Apps: Education

Learning the Language Online

Learning the Language Online
Learning the Language Online

Learning the Language Online

An historical rendering of the Internet language. With the advent of texting, most people today use, or at least understand, online abbreviations. The abbreviation “lol” meaning laughing out loud, is often used both in texting and online. The language has changed over the years and it is amazing to see its evolution through the years. The following text shows some of the basics of online communication, especially as it was seen many years ago.

A glossary of online terms and symbols that’ll get you fluent in no time

Talking in cyberspace is not impersonal; you just have to know how to speak the language. People express emotions online with “emoticons,” symbols that denote happiness, sadness, anger, and other garden variety, as well as complex, feelings. Abbreviations are short cuts for commonly used online idioms: slang, in other words. Online etiquette requires knowing the language; you would be well-advised to learn the following emoticons and abbreviations before you go online, just as you would study a bit of useful French before you travel to France.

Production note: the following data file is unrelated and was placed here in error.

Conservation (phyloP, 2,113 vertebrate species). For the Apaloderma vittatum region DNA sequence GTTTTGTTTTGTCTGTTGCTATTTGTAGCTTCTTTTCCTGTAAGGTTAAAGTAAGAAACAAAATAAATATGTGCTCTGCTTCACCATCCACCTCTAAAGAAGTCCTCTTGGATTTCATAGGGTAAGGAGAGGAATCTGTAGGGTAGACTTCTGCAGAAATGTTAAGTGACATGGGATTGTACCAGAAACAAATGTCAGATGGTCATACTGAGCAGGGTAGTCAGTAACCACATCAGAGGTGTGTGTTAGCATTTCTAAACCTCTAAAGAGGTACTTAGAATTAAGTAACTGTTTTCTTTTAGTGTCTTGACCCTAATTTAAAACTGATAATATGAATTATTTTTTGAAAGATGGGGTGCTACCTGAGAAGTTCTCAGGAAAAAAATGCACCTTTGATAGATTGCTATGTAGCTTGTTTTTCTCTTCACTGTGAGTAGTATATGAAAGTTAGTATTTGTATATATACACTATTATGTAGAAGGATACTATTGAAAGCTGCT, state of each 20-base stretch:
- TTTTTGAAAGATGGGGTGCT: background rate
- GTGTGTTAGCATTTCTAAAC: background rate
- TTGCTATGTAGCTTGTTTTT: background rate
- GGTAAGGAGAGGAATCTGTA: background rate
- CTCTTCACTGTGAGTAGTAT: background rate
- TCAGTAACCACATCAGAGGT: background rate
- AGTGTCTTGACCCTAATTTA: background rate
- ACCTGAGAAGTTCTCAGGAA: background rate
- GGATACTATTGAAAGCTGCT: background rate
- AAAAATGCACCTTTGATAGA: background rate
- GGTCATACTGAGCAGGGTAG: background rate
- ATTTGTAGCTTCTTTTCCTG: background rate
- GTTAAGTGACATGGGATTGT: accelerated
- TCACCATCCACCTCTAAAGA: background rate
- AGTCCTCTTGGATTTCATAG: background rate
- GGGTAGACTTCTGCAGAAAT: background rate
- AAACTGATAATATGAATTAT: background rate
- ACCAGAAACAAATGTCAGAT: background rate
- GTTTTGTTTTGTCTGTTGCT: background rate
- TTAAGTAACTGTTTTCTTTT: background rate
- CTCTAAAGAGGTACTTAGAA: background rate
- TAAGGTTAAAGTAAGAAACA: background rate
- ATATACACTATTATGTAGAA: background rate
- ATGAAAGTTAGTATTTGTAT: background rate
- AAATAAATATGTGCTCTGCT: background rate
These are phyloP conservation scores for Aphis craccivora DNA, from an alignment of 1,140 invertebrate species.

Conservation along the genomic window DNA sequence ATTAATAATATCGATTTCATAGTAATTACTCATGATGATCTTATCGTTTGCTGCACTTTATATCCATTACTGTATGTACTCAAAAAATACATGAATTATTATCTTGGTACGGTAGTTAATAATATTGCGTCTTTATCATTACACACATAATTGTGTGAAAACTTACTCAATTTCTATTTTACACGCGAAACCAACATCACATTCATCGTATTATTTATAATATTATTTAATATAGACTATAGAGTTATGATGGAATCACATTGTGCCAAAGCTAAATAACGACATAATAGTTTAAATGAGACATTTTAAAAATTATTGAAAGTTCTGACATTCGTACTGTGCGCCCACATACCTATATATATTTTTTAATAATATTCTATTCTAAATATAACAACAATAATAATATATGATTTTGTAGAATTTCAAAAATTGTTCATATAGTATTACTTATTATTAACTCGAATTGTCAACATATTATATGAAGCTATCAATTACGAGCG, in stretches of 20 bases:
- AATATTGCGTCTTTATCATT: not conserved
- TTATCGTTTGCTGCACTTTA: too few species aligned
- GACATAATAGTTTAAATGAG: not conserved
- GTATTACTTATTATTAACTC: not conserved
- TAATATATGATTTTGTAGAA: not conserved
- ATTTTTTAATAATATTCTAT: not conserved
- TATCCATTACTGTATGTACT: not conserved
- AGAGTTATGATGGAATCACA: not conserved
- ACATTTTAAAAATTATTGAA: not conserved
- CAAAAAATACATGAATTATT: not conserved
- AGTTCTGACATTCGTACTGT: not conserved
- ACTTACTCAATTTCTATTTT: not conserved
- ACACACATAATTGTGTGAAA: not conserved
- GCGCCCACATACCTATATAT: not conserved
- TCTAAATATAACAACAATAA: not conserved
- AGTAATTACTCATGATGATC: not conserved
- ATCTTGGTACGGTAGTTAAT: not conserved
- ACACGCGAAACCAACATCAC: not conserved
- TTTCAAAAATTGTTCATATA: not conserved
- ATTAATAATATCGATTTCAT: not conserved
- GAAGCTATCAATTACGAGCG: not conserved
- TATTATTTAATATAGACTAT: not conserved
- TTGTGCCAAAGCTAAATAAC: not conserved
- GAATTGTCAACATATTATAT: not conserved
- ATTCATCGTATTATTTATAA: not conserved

Frequently used abbreviations:

*word* Asterixes that flank a word in the same way that quotation marks are used for emphasis in lieu of underlining or boldfacing.

<bg> – Big grin.

<g> or <G> – Grin.

AFKB –Away from keyboard.

BTW – By the way.

F2f – Face to face, used when you’re referring to meeting an online friend in person, or when you’d like to.

FAQ – Frequently Asked Questions (see below).

IMHO – In my humble opinion.

IMNSHO – In my not so humble opinion.

IOW – In other words.

IRL – In real life.

ITRW – In the real world.

LOL – Laughing Out Loud.

MorF? Male or female? Used when your online name is gender-neutral.

OTF – On the floor (laughing).

BTFM – Read the f***ing manual, usually in response to a question you could have figured out on your own.

WRT – With regard to.

YMMV – Your mileage may vary.

Frequently Used terms

Browser – Software, such as Mosaic or Netscape that allows one to point and click one’s way around the World Wide Web instead of using UNIX commands.

Bulletin board service (BBS) – Cheaper than major online services, BBSes are generally run by a small number of people as a hobby, bringing together people who share a common interest; most are regional. Generally, you join a BBS by paying an annual fee (between $30 to $50 a year), as well as an hourly online fee (35 cents to $2.50 an hour). To find lists of BBSes (there are thousands of them), consult your local computer users’ group, a computer store, or magazines such as Boardwatch magazine, or Computer Shopper.

Frequently Asked Questions (FAQ) – Electronic handbooks filed at most Usenet newsgroups that answer most questions you’ll have about that site. Read them before you participate to avoid getting flamed.

Finger – An Internet tool that gives you information on the identity (name, online location, last log-in) of another Internet user.